Following the Seroquel XR trial debacle, Schultz stepped down as head of psychiatry at the university.

    Despite the sloppy trial and about one third of the participants dropping out because of side effects, results published in the American Journal of Psychiatry showed the drug as a promising treatment for borderline personality disorder. AstraZeneca didn’t pursue formal approval from the FDA, however.

    Prior to this trial, the University of Minnesota ran a Seroquel trial in 2004, and one participant, Dan Markingson, committed suicide while on the drug.

    AstraZeneca’s Drug Side Effect Litigation
    In addition to AstraZeneca’s antipsychotic controversy, it also faced growing legal problems from some of its blockbuster medications. People who took some of the company’s best-selling drugs say the drugmaker failed to warn of side effects.

    Crestor 10mg Pills
    Crestor 10mg pill
    The cholesterol drug Crestor (rosuvastatin) is used to prevent or treat heart disease, heart attacks and strokes.

    People harmed by Crestor took AstraZeneca to court, claiming in lawsuits the drug contained dangerous defects. A consumer advocacy group also called for the recall of Crestor from the U.S. market but no recall was ordered.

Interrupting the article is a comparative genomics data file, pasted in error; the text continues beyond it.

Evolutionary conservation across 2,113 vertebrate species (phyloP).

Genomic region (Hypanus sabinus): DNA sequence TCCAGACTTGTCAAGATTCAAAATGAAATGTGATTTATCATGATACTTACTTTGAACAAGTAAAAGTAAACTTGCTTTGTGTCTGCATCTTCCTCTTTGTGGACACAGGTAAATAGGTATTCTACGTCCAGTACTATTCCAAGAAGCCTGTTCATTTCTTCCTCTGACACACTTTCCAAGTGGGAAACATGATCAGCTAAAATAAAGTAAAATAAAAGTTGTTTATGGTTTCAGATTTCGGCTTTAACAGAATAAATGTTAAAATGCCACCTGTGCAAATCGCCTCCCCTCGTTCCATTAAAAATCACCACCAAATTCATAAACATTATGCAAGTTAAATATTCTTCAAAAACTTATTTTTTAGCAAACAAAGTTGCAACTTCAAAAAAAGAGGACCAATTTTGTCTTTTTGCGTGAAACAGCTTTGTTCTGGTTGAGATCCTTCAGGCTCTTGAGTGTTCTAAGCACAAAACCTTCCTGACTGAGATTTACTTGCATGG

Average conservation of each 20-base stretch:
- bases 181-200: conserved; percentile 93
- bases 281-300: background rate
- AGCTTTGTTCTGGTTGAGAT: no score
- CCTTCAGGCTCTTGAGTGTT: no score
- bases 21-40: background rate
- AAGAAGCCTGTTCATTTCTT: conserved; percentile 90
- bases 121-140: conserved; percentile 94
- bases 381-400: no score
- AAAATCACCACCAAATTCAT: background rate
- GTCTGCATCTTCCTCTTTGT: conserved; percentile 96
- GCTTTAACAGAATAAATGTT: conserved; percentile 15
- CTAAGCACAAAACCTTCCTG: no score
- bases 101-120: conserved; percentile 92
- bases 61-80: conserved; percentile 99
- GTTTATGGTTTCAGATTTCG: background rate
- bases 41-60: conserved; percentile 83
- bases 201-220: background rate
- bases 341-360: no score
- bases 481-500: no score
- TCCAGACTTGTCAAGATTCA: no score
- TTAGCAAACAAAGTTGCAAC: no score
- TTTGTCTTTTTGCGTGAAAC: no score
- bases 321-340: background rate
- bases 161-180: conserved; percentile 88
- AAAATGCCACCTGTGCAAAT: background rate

Onglyza & Kombiglyze XR
    Onglyza 5mg Pills
    Onglyza 5mg pill
    The FDA approved Onglyza (saxagliptin) in 2009 to treat Type 2 diabetes. AstraZeneca and partner Bristol-Myers Squibb made hundreds of millions of dollars annually from Onglyza, but a study reported Onglyza increased the risk of hospitalizations due to heart failure. The FDA warned of the increased risk in April 2015.

    A month later, a woman claimed her mother died from heart failure caused by Onglyza and filed a lawsuit against AstraZeneca. Now more lawsuits are mounting for Onglyza and heart failure.

    Farxiga 10mg pill
    Farxiga 10mg pill
    The FDA rejected Bristol-Myers and AstraZeneca’s once-daily Farxiga (dapagliflozin) before approving it in 2014. The FDA had originally denied it because data in studies showed a possible risk of bladder cancer.

    After the FDA released several warnings linking the drug to serious side effects, numerous law firms are analyzing cases from people who suffered from ketoacidosis, kidney problems, UTIs or other conditions possibly caused by Farxiga.

  13. We’re getting the vaccine in batches the 2nd isn’t till the end of February, they forget weather like snow can play a part in slowing the vaccination process down. I don’t believe Matt when he said “we can be out of this by spring.”

  14. Arsenal Forever ! | December 30, 2020 at 7:23 PM | Reply

    Let’s hope Delboy & Rodney aren’t delivering these

  15. Question: Were all study participants required to wear masks as those in other covid-19 vaccine trials?
    Were study participants exposed to the virus?

  16. The UK is using logic. The US has turned the vaccine into a political football. People will die and the politicians are MURDERERS.

  17. Get that thing multiplied and out there dammit !



  20. You can trust him — he’s got lots o’ books behind him…. 😂 🤣 😂 🤣 😂 🤣 😂 🤣